Koro syndrome is a psychiatric disorder characterised, in its typical form, by acute and intense anxiety, with complaints in men of a shrinking penis or fear of its retraction into the abdomen and resultant death. Initially the syndrome was described as a culture specific disorder in Southeast Asia and China.1
Sporadic cases referred to as the koro-like syndrome (in which the urogenital symptoms are not associated with fears of death) have been observed in western countries. Furthermore, they are more likely to appear in the context of a psychiatric or neurological disorder.
The clinical course of culture-bound koro syndrome is usually self-limited, but in some cases it can be transient or take on a chronic or recurrent form. Treatment of the non culture-bound syndrome comprises mainly of neuroleptics and antidepressants. We present two cases, one of a middle aged man whose koro-like symptoms have persisted for over 18 years in a relapse mode that is rarely observed, and one of a young schizophrenic, who also exhibits koro-like symptoms.
A 40-year-old fisherman presented in the emergency room of our department with burning pain in the root of the penis which radiated to the front of the trunk. He was complaining of shrinking of his penis towards the abdomen with a persistent sensation of strain. He also described depressive symptoms for the last 3 months.
He attributed his symptoms to some kind of virus that had “lived” in his penis for the last 18 years after intercourse with a prostitute. For the next 18 years and until the time of examination, the patient reported periods of relapse with symptoms lasting for months at a time, restricting his ability to work. He was repeatedly examined by urologists and had had blood work done, that showed no signs of organic disease.
He had been hospitalised recently in a neurology and a urology department where no disease was found after scrutinous examinations including a computed tomography scan of the abdomen and pelvis, and cystoscopy.
The patient was diagnosed with major depressive disorder although the diagnosis of major depressive disorder with psychotic features was also considered. He was treated with citalopram 20 mg and quetiapine 200 mg and 2 months later he had improved considerably as far as his mood and the pain were concerned, but the penile discomfort persisted and his belief in the “genital virus” remained unshaken. Quetiapine was prescribed in order to relieve the patient from the underlying severe anxiety and sleep disturbances, and increasing the dose was under consideration in order to address the psychotic component.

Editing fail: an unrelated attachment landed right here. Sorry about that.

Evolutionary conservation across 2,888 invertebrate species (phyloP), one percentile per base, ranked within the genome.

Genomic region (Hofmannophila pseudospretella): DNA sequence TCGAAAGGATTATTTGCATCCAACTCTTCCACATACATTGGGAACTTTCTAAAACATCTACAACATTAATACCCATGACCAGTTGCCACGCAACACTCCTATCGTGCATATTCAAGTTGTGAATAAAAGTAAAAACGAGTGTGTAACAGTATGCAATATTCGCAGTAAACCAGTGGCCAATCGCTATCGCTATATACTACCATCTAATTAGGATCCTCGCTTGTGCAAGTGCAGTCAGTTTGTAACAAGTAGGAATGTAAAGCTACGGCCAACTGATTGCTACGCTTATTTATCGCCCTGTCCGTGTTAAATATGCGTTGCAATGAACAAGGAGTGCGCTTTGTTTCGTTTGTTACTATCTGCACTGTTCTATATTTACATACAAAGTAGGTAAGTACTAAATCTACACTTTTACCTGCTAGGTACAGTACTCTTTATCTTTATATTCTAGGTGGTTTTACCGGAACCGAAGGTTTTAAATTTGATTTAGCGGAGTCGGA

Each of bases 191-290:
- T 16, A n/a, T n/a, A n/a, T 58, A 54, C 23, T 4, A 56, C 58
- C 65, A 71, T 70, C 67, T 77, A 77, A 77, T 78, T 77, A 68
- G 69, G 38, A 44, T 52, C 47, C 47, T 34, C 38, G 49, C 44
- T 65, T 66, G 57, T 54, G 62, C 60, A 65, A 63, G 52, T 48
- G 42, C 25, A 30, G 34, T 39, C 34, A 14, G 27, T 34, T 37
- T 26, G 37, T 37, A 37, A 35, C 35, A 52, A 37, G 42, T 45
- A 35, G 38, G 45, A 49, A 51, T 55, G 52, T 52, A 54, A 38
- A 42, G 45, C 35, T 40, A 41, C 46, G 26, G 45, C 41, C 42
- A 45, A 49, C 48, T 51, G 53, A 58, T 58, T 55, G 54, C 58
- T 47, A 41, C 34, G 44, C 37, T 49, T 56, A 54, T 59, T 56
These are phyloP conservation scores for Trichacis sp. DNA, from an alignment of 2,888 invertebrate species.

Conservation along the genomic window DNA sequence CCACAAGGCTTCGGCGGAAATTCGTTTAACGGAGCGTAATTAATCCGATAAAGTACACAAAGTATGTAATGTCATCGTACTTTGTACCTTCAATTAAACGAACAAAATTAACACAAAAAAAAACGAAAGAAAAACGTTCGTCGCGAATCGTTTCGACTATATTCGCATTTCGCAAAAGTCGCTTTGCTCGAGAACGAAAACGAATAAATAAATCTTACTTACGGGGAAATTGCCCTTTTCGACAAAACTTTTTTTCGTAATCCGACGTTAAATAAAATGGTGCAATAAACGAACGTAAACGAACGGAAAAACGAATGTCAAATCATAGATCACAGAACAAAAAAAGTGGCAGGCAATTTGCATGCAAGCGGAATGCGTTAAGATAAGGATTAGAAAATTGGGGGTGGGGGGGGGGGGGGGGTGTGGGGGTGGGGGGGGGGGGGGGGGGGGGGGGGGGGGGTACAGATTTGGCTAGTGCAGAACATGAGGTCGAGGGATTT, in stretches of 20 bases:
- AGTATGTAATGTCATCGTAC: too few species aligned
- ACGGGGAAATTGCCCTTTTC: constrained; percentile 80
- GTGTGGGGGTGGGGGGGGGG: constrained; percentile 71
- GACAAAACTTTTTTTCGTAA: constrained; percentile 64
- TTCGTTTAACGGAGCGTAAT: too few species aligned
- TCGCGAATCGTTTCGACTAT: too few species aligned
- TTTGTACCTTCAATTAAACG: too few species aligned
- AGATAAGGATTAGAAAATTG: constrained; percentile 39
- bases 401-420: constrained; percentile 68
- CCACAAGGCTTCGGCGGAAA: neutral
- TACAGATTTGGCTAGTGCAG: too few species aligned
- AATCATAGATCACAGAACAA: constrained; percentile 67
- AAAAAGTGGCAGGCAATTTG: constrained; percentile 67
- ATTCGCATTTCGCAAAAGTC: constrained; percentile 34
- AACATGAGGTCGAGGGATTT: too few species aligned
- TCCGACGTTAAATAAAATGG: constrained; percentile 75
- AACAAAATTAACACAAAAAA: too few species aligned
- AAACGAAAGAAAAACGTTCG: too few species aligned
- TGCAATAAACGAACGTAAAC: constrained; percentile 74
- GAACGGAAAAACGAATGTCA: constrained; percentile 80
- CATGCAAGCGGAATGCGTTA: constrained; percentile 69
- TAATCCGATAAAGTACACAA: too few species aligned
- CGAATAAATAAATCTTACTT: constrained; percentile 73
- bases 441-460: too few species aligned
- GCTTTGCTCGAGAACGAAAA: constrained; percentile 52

A 24-year-old man was brought to our department, exhibiting irritability and hallucinations. The patient had struck his father and the parents had alerted the emergency services.
At the age of 17 years the patient had started withdrawing from relationships with friends and even immediate family and had been initially diagnosed as “depressive”. However, within a year he exhibited irritability and ideas of reference (for example, “neighbours look through his window when he masturbates”). He finally asked his parents for help because of voices he could hear, voices that either mocked him as a homosexual or commanded him with single, whispered words such as “strike”, “close”, the meaning of which he could not entirely grasp. He had been diagnosed with paranoid schizophrenia and, before his admittance, had been treated as an outpatient with risperidone. Our intake confirmed the diagnosis and raised a question of comorbidity with an obsessive compulsive disorder, but the latter diagnosis could not be established, as criteria were not met and the main disorder could account for the symptoms.
Apart from the aforementioned symptoms, the patient reported for the first time a sensation that his penis retracts into the abdomen and a fear that it will subsequently be lost. This would be accompanied by anxiety and sadness pertaining only to the loss itself. He would then proceed to search manually for his penis and masturbate. No pleasure was gained by masturbation, but the anxiety would be lifted.
The patient’s history uncovered an incident of sexual assault by an older male cousin at the age of 17. The incident had filled our patient with guilt and had left him with an ambiguous stance on gender and sex. He presently reported feeling that he had breasts.
He was treated with 30 mg of olanzapine orally daily and was placed under supportive psychotherapy, which—tailored to the situation—is the norm at our clinic. The psychotherapy was geared towards relieving feelings of guilt, “normalising” the delirious ideas, and mobilisation for better social adaptation. Two months into the treatment, the auditory hallucinations were very sparse and had lost their commanding tone. The koro-like symptoms abated long before that, within the first 3 weeks of treatment.